For those interested, here’s a post on how I navigated my software job search in Japan.

🤑 You’ve frequently traveling around Asia and rest of the world. How have you managed to snag cheap flights? What tools and steps do you take?

1/ I subscribe to cheap flight deal newsletters:

2/ Long haul international flights - I usually redeem points on business class or first class. I will also jump on paid business class deals:

  • Learn the in and outs of a few major airline programs, as well as patterns in award availability. For example, award flights are usually available when the schedule releases a year ahead of time (actual days depends on program), as well as last minute close to your trip.
  • You can use points search engines like PointsYeah, Roame, Points.Me to find award availability and compare costs. They don’t always cover all options, so it’s good to also know how to use specific airline websites to search award avaiability as well.
  • Straight to the Points is a service that alerts you to large drops of airline award availability.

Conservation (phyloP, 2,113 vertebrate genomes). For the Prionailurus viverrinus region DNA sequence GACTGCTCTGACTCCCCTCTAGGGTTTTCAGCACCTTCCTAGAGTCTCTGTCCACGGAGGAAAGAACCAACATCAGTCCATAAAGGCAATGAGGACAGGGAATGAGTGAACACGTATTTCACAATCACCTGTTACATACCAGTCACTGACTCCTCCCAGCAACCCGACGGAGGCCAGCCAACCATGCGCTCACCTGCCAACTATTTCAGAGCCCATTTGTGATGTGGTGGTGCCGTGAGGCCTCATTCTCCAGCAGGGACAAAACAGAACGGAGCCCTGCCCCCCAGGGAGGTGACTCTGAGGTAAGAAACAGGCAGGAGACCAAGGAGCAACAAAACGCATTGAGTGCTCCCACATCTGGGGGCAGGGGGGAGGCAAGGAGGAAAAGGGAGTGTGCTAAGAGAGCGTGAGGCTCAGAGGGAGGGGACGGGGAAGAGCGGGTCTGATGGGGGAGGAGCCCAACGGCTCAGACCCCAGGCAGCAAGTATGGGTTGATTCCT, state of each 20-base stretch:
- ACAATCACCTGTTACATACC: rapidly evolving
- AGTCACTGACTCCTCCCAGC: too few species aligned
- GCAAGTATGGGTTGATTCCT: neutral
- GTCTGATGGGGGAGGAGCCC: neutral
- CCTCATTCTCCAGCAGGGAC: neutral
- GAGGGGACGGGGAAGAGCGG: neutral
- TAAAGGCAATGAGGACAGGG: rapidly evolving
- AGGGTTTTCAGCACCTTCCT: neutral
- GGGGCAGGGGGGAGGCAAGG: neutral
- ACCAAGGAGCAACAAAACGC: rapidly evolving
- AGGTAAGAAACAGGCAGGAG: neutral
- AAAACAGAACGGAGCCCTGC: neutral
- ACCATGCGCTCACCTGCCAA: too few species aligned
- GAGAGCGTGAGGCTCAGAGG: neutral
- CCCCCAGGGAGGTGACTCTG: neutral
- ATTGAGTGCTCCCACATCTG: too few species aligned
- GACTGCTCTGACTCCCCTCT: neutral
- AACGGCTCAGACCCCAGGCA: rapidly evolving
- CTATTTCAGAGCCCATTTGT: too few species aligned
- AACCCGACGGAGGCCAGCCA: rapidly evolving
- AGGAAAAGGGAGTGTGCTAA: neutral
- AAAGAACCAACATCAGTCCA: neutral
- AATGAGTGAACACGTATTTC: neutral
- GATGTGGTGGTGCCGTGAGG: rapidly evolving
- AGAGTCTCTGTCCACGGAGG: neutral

• I’m often flying back and forth between Asia and the US, or Asia and Europe so am usually redeeming points on Korean Air, JAL, ANA, EVA, China Airlines, etc. Unfortunately it’s become not as worthwhile to redeem Singapore Air miles.

For example:

  • One of my craziest deals was a $500 Business Class flight on LATAM from Mexico City to Cape Town, South Africa.
  • The original itinerary was cancelled, but LATAM let me rebook from a 3 stop itinerary to a full fare business class flight with 1 stop in Frankfurt on Lufthansa.

3/ For flights within a region, like Asia or Europe, they are often not outrageously priced and I just watch price trends and buy when there's a deal.

There are a couple of programs, such as with the Chase Sapphire Reserve and Amex Points Rebate where you can pay for travel with points and get 1.5 USD cents per point value or better.

Sometimes I book through credit card portals as they offer increased points earning - the CapitalOne Portal also does price matches as well as price drop protection. There are a handful of point redemptions for regional that can be worth it though, so check the award flight search tools.